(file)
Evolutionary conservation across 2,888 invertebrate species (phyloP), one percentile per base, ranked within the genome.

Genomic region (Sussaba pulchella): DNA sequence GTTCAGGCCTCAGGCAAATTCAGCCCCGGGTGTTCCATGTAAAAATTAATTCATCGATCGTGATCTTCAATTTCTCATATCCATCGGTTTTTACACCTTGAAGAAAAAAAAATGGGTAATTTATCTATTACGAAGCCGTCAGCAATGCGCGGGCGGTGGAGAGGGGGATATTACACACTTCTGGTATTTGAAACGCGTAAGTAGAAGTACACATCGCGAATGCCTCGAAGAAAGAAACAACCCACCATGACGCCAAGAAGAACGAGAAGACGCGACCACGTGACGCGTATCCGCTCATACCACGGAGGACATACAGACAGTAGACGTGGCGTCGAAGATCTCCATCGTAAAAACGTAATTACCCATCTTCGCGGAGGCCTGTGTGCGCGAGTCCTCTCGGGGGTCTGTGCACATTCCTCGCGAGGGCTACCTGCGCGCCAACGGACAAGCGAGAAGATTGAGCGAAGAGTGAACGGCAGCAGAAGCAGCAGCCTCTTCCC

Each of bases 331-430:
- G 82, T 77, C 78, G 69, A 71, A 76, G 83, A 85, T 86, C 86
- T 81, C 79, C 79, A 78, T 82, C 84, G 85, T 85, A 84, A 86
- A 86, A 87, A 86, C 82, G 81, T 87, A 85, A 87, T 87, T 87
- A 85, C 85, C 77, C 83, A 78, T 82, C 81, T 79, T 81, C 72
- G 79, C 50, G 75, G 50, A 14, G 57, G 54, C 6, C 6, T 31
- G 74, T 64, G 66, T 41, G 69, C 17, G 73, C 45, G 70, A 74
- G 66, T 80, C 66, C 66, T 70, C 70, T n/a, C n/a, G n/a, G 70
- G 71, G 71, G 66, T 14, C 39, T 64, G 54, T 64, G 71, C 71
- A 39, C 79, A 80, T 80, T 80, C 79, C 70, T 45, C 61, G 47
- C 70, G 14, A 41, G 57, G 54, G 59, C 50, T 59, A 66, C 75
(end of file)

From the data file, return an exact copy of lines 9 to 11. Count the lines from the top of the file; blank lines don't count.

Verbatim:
- G 74, T 64, G 66, T 41, G 69, C 17, G 73, C 45, G 70, A 74
- G 66, T 80, C 66, C 66, T 70, C 70, T n/a, C n/a, G n/a, G 70
- G 71, G 71, G 66, T 14, C 39, T 64, G 54, T 64, G 71, C 71